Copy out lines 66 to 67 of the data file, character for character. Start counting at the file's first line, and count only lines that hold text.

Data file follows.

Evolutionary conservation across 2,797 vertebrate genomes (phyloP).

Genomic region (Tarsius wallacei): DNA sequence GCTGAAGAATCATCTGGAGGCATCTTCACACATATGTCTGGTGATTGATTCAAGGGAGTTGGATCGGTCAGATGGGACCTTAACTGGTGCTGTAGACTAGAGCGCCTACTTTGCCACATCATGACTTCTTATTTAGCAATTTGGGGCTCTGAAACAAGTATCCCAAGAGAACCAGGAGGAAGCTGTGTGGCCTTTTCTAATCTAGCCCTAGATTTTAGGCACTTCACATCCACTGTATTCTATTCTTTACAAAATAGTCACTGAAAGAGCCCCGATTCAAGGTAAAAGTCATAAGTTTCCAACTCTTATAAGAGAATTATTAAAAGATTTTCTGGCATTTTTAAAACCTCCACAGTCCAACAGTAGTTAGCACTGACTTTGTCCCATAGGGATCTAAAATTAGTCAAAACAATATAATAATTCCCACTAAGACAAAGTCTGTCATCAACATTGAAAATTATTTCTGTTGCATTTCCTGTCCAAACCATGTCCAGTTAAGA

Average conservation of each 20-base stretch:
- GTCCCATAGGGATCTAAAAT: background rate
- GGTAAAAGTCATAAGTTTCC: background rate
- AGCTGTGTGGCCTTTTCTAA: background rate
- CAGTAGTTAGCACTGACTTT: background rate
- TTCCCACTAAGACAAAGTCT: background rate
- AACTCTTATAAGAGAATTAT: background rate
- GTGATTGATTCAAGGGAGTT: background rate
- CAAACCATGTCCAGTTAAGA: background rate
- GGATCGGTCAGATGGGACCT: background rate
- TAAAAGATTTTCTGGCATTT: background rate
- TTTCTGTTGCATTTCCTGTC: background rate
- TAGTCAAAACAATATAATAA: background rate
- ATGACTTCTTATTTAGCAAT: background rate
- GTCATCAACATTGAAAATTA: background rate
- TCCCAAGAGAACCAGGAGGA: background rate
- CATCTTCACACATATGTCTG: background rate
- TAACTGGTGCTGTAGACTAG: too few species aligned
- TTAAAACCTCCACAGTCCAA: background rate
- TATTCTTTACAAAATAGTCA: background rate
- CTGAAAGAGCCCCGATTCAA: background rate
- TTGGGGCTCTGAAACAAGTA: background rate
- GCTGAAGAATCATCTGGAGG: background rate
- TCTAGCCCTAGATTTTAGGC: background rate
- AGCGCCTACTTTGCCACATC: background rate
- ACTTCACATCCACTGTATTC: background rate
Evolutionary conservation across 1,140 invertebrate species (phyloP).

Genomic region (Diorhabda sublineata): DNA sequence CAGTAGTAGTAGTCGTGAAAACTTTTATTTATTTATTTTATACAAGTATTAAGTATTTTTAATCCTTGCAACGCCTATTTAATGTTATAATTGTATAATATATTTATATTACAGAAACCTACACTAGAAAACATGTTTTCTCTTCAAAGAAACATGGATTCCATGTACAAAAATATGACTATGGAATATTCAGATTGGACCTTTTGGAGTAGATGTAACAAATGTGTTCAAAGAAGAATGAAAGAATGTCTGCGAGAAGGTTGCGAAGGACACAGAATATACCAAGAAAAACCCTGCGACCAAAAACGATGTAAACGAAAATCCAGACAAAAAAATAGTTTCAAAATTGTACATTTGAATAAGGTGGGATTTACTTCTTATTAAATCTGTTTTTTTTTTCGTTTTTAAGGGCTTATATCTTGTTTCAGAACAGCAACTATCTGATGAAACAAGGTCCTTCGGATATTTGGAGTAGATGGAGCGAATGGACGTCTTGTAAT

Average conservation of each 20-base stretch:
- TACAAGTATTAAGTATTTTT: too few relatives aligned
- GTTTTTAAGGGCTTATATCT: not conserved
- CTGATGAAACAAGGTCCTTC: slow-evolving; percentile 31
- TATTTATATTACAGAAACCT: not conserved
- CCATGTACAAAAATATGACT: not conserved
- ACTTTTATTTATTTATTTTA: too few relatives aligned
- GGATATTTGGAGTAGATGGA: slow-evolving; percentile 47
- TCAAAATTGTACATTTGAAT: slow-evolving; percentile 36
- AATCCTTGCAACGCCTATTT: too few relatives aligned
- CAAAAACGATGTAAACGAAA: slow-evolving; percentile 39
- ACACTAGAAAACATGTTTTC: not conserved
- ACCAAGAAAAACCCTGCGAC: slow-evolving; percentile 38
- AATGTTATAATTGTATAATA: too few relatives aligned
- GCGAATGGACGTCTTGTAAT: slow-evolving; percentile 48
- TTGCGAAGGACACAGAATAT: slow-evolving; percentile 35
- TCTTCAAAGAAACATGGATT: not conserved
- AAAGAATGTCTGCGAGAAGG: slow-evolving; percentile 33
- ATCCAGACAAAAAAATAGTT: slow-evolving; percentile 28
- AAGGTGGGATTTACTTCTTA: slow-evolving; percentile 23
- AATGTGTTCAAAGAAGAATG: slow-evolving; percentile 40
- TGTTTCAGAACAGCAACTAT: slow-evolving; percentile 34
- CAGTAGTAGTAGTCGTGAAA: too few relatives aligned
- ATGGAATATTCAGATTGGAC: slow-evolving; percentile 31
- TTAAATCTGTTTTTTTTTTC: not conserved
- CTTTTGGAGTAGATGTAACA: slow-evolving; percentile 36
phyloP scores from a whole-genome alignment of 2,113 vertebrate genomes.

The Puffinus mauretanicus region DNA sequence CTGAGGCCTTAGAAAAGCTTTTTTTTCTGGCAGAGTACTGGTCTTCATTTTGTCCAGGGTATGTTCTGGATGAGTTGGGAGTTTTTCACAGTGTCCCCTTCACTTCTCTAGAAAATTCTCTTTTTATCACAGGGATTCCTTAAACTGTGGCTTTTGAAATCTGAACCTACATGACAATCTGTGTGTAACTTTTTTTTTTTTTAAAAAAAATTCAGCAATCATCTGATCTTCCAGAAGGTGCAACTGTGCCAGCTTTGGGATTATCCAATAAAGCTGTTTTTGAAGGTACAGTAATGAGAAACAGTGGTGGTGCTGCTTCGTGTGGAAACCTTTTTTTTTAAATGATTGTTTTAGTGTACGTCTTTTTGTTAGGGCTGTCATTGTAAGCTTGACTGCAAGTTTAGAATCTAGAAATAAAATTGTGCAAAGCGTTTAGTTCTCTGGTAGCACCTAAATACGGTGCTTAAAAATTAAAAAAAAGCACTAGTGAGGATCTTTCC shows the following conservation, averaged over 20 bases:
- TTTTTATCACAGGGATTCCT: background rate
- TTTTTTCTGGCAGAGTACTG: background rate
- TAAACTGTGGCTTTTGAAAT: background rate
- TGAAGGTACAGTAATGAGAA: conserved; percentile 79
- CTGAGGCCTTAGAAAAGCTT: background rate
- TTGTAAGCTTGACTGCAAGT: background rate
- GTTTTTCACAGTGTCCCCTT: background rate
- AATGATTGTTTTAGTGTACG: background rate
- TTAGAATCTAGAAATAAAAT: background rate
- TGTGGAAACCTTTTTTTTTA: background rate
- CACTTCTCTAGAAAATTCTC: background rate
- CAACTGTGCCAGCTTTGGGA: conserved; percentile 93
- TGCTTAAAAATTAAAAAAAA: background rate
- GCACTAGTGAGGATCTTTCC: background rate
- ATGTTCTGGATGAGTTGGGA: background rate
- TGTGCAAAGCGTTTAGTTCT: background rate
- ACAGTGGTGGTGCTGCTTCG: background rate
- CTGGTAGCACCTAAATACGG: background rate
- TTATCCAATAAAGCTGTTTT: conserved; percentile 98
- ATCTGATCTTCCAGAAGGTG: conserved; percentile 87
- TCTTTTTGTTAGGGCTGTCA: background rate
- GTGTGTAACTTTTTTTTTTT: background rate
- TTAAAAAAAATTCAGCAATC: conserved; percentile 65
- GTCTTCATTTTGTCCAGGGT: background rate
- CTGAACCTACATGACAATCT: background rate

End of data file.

- AATGATTGTTTTAGTGTACG: background rate
- TTAGAATCTAGAAATAAAAT: background rate